The Flash setting for white balance is symbolized by a bolt of lightning. It takes the cooler temperature of the burst of flash from your camera or an attached flash and warms it up. The flash setting warms up a cool situation and is somewhere between the daylight cool and the cooler cloudy day situation.
The shade setting for white balance is symbolized by a house with diagonal lines from the side to the ground next to it. This setting is typically the coolest of the setting and provides the most warming up of all the normal settings.
Most cameras have preset white balance controls that will do the trick of making your whites whiter, but if you have a super fancy camera such as a DSLR or high end point and shoot you may have a manual adjustment for making your whites precisely white. Simply take a photo then select which part of the photo is supposed to be true white then the camera will make an adjustment. If you are shooting something like a wedding and want to make sure the whites look their whitest you can spend a little cash on some white (or gray) cards that you can photograph to make sure you’re actually photographing something that is true white. A cheaper option is to photograph a piece of white paper.
Exceptions to the Rules
Sometimes you may not want your whites to be exactly as you saw them. There is no rule that says you cannot use any of the settings for a different condition than it was intended. Using the opposite settings as recommended can intensify the colours making whites redder or bluer depending on which way you take them. Feel free to try it out!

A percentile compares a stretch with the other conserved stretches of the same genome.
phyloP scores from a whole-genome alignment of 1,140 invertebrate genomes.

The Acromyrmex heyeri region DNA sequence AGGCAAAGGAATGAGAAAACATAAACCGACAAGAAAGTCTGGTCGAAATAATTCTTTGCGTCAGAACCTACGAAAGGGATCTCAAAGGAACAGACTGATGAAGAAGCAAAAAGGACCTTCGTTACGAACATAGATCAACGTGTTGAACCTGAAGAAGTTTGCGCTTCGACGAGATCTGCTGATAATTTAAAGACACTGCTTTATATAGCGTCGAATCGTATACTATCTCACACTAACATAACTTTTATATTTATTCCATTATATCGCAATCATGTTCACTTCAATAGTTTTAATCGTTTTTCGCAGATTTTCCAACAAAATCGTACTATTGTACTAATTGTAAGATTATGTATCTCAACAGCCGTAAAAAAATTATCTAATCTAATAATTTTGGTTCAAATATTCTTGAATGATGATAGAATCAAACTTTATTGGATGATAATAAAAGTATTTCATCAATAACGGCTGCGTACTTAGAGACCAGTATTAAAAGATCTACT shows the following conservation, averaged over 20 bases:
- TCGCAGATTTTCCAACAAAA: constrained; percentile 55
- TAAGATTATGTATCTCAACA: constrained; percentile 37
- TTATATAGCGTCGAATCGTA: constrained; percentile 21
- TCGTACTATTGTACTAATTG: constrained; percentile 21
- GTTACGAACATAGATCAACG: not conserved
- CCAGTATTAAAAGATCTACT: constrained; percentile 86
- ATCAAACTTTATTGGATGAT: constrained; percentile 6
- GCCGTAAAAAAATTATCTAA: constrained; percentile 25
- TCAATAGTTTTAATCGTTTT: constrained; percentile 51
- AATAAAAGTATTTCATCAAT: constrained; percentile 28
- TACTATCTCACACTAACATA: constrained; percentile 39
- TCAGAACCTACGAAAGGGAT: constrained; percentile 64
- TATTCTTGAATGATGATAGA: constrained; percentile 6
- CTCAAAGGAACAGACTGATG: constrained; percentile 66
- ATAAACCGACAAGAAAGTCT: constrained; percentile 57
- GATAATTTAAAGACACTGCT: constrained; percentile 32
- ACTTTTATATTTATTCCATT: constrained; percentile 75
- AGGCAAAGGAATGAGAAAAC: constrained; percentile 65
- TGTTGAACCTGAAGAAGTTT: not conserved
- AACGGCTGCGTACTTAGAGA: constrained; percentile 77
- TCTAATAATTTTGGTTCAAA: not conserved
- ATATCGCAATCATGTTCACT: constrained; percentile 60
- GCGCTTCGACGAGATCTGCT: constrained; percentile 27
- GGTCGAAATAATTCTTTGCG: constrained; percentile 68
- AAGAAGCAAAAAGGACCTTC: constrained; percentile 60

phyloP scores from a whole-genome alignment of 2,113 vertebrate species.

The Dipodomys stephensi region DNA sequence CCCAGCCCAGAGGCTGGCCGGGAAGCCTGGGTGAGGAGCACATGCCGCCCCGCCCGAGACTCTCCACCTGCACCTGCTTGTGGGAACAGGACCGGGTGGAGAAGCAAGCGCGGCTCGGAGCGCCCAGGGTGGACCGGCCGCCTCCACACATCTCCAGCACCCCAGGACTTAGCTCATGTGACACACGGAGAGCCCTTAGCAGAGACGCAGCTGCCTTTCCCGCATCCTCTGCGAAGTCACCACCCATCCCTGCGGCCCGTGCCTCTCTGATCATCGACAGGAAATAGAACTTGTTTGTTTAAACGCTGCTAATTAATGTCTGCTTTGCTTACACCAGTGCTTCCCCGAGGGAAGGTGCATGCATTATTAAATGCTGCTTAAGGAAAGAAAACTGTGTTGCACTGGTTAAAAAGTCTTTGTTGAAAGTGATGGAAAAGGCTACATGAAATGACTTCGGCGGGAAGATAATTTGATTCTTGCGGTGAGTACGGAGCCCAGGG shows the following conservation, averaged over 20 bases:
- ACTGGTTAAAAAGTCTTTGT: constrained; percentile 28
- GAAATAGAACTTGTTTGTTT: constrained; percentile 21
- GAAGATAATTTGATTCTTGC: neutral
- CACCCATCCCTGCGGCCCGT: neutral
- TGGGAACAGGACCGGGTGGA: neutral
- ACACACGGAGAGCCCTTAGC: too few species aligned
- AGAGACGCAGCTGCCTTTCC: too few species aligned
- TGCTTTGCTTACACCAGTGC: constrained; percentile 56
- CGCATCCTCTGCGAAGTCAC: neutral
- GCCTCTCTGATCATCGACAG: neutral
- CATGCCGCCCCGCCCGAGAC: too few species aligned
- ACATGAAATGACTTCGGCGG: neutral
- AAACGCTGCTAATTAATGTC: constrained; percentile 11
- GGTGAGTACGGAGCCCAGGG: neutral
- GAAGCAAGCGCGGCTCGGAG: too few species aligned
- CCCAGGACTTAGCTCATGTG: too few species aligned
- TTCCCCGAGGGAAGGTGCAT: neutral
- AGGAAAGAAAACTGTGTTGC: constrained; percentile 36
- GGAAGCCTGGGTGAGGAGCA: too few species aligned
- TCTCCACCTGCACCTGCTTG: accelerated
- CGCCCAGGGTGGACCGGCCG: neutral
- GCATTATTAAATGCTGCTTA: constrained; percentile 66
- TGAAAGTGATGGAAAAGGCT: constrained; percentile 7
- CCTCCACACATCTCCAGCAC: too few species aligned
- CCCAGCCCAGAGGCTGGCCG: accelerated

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Posted: 02 Apr 2014 03:25 PM PDT
Seeing a perfectly-formed cloud indoors can be a jarring sight. For Dutch photographer Berndnaut Smilde, it’s a living. Since 2010, he’s been working on an ongoing photo series of clouds floating within mansions, beside fashion icons and, as the video below shows, in vacant German churches:
Smilde, who lives in Amsterdam, has reached international fame with these cloud shots. He shoots water vapor from a can into the air, then unleashes a fog machine. In Smilde’s words, the vapor sticks to the smoke and pulls it down to create a realistic cloud replica. He places a strong backlight behind the cloud to give it sun-like rim lighting.
The work in progress looks like this:
…While the final products remove the fog machine altogether, giving the clouds a peculiar isolation:
Go to full article: Innovative Photographer Shows Us How to Make Indoor Clouds (Video)
Posted: 02 Apr 2014 02:01 PM PDT
If you know any sticklers for pictures, their constant criticism might get to you. Use the wrong lighting or light balance, and they’ll furrow their brows and stare you down disapprovingly. Thankfully, DigitalRev TV has compiled 10 handy tips to make sure you know exactly how to piss off your snobbish friends, whether you want to or not:
The 10 supposedly faulty behaviors in question are as follows:
We’ve enjoyed these guys’ humorous take on pro photography before, when they endorsed DSLR kit lenses. But the six minutes of this video might be their most spot-on satire yet.
Are you a photography snob? What would you add to this list? Let us know in the comments.
Go to full article: 10 Surefire Ways to Annoy a Photography Snob (Video)
Posted: 02 Apr 2014 12:17 PM PDT
Last month, Mark Hersch was flying home from a business trip. He usually takes the aisle, but this time he was given a window seat. Even though he’s flown dozens of times before, this was the first time he looked out the window, straight at the sun, and saw his home city of Chicago beneath the clouds, reflecting in a pool of sunlight in Lake Michigan: